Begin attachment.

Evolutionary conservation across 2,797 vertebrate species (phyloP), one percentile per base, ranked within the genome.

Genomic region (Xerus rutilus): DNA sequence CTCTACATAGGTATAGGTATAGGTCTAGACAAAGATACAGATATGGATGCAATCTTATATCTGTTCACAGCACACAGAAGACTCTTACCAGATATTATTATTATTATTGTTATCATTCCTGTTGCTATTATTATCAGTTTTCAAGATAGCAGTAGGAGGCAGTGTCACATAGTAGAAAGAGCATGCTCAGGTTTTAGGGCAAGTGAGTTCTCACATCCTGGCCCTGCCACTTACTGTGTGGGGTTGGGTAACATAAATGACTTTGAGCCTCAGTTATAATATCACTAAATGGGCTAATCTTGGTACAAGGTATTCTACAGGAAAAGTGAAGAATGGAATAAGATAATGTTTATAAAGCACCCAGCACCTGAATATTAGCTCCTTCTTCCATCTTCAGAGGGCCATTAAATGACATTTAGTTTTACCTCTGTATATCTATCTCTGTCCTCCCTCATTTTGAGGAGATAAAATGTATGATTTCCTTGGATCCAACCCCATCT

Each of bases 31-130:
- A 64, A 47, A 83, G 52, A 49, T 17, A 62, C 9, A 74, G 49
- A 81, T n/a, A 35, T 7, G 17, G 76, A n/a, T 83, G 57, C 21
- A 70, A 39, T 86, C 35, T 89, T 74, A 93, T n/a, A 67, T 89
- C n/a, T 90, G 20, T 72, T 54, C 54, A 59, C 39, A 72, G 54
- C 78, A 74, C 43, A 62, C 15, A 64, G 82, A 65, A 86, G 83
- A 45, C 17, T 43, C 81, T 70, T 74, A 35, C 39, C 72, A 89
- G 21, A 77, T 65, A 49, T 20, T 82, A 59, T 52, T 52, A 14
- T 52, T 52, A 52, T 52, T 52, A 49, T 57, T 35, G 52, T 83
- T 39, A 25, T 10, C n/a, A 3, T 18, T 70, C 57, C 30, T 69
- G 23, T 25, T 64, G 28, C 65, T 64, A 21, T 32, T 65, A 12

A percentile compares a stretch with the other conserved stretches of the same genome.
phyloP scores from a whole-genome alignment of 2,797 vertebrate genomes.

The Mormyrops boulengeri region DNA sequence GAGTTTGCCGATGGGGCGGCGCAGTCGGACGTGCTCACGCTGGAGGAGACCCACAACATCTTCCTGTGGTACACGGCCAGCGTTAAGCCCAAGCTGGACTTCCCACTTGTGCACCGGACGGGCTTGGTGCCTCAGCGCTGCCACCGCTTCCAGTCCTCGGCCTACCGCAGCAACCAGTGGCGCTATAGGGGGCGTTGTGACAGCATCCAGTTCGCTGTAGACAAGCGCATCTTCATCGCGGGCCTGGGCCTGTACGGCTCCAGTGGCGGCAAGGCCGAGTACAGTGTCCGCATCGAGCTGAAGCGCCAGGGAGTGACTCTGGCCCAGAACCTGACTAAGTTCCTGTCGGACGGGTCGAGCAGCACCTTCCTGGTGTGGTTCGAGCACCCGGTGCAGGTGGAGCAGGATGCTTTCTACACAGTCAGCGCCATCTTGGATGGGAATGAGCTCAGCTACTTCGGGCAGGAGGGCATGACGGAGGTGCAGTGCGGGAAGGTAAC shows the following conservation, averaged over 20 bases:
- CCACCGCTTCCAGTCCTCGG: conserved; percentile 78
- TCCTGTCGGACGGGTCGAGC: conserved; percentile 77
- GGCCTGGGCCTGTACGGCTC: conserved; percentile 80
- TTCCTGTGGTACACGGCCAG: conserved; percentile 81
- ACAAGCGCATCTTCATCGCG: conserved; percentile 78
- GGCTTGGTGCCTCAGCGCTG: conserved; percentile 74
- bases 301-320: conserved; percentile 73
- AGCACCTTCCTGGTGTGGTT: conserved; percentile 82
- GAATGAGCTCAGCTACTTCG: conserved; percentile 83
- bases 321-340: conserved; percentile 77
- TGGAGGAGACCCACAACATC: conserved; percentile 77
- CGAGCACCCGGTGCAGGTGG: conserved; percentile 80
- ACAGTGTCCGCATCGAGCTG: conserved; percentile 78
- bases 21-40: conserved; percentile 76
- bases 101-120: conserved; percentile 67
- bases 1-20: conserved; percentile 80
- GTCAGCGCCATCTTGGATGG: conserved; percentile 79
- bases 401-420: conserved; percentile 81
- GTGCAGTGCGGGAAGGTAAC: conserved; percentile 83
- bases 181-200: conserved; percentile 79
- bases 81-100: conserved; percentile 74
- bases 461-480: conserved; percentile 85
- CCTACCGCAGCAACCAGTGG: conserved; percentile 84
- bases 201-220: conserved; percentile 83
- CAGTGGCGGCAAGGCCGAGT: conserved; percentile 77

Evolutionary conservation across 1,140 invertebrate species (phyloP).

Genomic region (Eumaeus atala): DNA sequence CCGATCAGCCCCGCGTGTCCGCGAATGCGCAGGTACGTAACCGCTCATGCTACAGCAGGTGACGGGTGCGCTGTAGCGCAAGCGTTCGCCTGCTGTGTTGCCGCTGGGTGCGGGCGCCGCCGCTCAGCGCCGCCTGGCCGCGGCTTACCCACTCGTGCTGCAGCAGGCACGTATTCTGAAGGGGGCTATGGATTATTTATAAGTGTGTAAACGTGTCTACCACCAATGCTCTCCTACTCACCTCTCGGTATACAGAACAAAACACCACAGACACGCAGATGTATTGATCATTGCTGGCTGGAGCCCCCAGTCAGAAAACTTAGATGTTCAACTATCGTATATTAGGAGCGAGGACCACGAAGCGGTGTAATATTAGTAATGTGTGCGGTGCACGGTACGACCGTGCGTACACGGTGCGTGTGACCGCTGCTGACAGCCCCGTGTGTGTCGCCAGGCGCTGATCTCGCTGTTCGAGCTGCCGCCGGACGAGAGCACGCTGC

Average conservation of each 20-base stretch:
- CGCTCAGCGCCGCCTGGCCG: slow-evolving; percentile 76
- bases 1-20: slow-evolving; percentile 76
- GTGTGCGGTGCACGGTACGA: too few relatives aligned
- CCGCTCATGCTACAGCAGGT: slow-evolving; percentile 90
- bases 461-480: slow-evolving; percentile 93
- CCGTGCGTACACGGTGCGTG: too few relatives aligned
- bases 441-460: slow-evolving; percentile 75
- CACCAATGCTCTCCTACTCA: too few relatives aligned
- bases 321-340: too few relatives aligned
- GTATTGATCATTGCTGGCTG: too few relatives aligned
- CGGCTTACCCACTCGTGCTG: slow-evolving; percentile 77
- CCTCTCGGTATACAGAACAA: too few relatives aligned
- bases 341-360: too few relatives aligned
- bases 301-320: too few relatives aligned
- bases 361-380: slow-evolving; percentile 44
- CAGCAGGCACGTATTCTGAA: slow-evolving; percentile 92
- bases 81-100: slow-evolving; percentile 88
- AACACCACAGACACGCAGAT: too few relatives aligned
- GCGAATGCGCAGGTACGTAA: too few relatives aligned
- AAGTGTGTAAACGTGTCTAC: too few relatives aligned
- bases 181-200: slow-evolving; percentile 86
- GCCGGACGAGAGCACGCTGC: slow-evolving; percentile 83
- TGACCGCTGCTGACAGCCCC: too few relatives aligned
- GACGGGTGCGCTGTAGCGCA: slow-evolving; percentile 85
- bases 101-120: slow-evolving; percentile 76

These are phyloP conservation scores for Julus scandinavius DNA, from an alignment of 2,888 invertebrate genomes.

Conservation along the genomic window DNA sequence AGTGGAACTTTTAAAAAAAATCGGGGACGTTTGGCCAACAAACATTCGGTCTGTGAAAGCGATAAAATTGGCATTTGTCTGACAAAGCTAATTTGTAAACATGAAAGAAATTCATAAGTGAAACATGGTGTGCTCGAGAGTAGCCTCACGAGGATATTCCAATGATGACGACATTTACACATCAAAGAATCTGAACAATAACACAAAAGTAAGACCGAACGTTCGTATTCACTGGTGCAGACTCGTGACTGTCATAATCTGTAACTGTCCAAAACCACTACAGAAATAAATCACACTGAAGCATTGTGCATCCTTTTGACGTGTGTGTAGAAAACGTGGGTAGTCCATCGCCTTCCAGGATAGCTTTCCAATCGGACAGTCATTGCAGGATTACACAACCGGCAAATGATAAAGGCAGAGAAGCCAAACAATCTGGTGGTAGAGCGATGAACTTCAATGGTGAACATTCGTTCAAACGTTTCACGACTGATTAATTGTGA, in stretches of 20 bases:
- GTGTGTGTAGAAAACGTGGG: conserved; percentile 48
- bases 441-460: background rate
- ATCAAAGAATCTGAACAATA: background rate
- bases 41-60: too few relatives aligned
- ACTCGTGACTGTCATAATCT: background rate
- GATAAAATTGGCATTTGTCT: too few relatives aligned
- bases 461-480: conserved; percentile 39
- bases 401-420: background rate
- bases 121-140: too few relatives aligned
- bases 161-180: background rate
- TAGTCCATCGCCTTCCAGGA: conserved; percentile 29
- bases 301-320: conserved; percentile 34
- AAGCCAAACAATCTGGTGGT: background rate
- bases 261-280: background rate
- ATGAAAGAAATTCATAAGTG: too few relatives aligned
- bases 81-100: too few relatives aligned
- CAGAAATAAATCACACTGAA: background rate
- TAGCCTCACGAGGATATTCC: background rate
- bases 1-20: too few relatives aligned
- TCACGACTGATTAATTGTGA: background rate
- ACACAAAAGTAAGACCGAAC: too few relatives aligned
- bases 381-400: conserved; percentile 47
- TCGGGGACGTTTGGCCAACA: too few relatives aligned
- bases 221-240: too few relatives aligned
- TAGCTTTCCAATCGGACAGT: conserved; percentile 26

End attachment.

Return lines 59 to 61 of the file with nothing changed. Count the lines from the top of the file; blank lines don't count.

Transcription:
- bases 361-380: slow-evolving; percentile 44
- CAGCAGGCACGTATTCTGAA: slow-evolving; percentile 92
- bases 81-100: slow-evolving; percentile 88